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Exploring the systematic design of stimuli in behavioral assessment tools and their relation to applicant selection in a simulated hiring task
AdvisorHoumanfar, Ramona A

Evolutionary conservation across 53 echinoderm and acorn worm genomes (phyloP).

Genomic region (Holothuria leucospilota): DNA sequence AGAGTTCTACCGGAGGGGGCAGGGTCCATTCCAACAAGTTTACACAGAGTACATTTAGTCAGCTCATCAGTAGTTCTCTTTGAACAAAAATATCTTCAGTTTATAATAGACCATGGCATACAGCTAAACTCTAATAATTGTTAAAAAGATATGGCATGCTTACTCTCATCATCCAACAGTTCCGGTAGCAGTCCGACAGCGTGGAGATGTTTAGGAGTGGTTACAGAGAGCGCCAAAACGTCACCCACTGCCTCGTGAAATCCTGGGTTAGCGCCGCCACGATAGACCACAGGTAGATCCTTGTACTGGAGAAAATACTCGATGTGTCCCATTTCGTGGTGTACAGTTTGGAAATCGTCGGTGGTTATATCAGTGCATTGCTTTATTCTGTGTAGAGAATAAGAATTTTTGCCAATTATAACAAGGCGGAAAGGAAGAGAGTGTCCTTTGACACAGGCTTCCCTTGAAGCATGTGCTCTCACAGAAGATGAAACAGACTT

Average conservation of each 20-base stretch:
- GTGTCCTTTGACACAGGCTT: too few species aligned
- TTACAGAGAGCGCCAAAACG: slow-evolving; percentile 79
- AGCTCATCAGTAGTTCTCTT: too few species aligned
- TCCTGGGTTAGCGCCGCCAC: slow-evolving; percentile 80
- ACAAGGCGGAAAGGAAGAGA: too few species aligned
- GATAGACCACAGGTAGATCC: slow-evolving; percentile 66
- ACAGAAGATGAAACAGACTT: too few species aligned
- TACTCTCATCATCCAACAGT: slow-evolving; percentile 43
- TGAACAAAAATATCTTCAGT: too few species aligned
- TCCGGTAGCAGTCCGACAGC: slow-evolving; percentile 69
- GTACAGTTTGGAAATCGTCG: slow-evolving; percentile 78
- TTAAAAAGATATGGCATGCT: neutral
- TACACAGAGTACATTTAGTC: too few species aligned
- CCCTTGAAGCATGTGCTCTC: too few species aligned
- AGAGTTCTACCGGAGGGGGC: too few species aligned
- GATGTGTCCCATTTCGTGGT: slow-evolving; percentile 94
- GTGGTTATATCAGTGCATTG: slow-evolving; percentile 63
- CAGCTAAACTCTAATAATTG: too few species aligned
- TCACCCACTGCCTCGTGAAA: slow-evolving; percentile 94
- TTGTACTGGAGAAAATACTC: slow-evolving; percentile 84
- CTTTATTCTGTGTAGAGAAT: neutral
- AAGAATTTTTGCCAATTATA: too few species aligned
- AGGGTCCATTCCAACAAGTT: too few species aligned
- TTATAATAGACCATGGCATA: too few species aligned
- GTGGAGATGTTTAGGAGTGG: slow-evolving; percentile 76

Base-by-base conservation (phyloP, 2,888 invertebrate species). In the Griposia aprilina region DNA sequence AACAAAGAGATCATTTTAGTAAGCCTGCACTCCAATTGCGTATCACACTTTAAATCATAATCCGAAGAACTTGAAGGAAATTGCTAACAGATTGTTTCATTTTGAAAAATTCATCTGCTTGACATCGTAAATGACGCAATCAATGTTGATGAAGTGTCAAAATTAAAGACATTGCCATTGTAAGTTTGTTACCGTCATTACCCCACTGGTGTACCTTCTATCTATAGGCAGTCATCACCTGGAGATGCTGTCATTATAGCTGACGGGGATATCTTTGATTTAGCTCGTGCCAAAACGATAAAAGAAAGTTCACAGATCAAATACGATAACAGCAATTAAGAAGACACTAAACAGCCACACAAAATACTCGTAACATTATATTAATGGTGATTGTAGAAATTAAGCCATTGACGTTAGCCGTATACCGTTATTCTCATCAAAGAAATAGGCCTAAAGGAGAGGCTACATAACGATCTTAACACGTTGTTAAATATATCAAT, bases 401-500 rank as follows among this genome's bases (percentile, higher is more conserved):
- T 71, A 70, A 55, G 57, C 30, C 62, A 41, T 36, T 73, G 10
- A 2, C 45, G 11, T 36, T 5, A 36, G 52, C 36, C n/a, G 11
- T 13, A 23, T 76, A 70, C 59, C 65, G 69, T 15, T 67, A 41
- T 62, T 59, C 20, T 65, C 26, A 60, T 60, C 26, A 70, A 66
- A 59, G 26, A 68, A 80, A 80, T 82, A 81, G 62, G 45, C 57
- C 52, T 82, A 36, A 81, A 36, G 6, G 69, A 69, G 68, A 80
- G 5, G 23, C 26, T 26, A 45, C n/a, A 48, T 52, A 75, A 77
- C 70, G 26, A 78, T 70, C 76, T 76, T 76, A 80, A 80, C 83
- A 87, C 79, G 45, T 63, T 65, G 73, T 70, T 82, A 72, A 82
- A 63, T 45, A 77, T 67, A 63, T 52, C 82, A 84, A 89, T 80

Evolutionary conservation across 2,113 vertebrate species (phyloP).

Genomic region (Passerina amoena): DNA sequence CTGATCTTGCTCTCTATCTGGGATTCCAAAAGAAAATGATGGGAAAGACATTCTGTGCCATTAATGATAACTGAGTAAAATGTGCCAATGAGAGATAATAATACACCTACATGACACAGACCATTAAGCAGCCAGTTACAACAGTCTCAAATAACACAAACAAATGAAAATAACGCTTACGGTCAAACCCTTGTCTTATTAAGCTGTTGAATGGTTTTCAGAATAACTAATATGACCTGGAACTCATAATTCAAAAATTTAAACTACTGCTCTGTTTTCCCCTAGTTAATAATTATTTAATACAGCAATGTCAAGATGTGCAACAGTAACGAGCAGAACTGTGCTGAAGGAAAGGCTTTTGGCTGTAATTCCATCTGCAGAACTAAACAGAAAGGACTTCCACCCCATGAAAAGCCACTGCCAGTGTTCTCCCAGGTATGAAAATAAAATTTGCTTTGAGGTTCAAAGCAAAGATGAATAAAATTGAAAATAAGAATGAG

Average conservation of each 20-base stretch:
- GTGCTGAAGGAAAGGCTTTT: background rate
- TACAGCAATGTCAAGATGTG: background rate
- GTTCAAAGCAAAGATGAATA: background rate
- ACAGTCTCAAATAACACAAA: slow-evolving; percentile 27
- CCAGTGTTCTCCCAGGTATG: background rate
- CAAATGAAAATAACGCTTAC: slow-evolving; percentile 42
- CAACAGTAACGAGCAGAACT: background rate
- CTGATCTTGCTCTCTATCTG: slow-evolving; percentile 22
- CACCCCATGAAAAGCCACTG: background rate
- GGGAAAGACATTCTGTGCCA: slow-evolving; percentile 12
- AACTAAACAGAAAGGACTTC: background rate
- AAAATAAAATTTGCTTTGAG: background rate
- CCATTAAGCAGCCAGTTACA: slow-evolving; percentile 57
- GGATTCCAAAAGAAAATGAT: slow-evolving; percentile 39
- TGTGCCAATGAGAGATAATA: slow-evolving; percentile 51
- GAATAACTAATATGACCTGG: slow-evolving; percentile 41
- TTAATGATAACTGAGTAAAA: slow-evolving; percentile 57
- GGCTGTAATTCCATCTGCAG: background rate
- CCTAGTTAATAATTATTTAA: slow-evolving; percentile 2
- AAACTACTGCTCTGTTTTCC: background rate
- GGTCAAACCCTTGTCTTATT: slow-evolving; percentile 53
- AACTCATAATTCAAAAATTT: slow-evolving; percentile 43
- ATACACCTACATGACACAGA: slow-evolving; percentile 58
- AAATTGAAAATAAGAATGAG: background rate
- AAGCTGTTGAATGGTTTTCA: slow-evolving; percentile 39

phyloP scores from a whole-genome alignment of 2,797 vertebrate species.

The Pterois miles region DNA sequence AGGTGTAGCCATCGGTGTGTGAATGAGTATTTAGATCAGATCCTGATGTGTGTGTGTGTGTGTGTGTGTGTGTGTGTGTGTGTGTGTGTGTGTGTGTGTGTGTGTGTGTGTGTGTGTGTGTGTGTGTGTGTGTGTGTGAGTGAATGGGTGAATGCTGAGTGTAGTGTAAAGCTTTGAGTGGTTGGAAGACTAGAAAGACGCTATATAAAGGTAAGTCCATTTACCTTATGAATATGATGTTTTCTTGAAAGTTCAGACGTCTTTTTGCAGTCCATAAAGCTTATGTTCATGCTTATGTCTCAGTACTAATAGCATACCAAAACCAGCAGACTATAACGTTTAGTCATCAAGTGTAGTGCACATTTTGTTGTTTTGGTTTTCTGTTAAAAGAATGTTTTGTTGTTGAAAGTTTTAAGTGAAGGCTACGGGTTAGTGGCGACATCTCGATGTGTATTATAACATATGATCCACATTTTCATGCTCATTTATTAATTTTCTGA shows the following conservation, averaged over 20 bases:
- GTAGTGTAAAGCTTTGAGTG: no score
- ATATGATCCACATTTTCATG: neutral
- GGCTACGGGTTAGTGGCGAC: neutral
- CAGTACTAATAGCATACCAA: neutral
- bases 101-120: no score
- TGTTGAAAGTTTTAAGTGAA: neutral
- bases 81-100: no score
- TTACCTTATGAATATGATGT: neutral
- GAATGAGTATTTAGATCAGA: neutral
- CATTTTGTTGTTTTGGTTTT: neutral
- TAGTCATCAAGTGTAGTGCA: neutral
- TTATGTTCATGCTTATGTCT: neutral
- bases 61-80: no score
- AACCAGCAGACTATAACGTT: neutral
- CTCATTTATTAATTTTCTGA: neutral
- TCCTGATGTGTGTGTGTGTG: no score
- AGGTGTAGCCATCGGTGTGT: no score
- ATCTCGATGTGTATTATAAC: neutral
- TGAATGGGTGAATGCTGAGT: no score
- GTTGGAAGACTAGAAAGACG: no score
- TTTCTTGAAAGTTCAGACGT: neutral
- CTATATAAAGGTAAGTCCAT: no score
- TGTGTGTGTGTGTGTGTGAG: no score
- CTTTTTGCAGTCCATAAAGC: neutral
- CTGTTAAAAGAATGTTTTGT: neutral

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Implicit cognition measurement tools, such as the Implicit Relational Assessment Procedure (IRAP), have become critical components of both experimental and applied work, especially as organizational leaders seek to reduce discrimination and bias in the workplace. Reliance on such tools calls for valid and reliable measurement systems; and research on the reliability and validity of implicit cognition measurement tools has been mixed (Oswald et al., 2015; Hussey & De Houwer, 2018). Furthermore, little has been done to determine how the design of the tools can be enhanced to better capture the behavior of interest (implicit cognition). The proposed study sought to test a systematic stimuli selection procedure in order to enhance the predictive validity of the Implicit Relational Assessment Procedure (IRAP). It also investigated the relationship between implicit and explicit behavioral measurement tools (the Q-sort and the IRAP) as well as whether implicit and explicit behavioral measurement tools predict applicant selection in a simulated hiring task. Preliminary analyses were conducted to test the stimulus selection procedure developed by the current researchers. Findings associated with the pilot studies informed the design and implementation of the experiment to determine whether pictorial and textual stimuli, programmed using two target lists from two target populations, had a significant effect on experimental outcomes pertaining to age bias.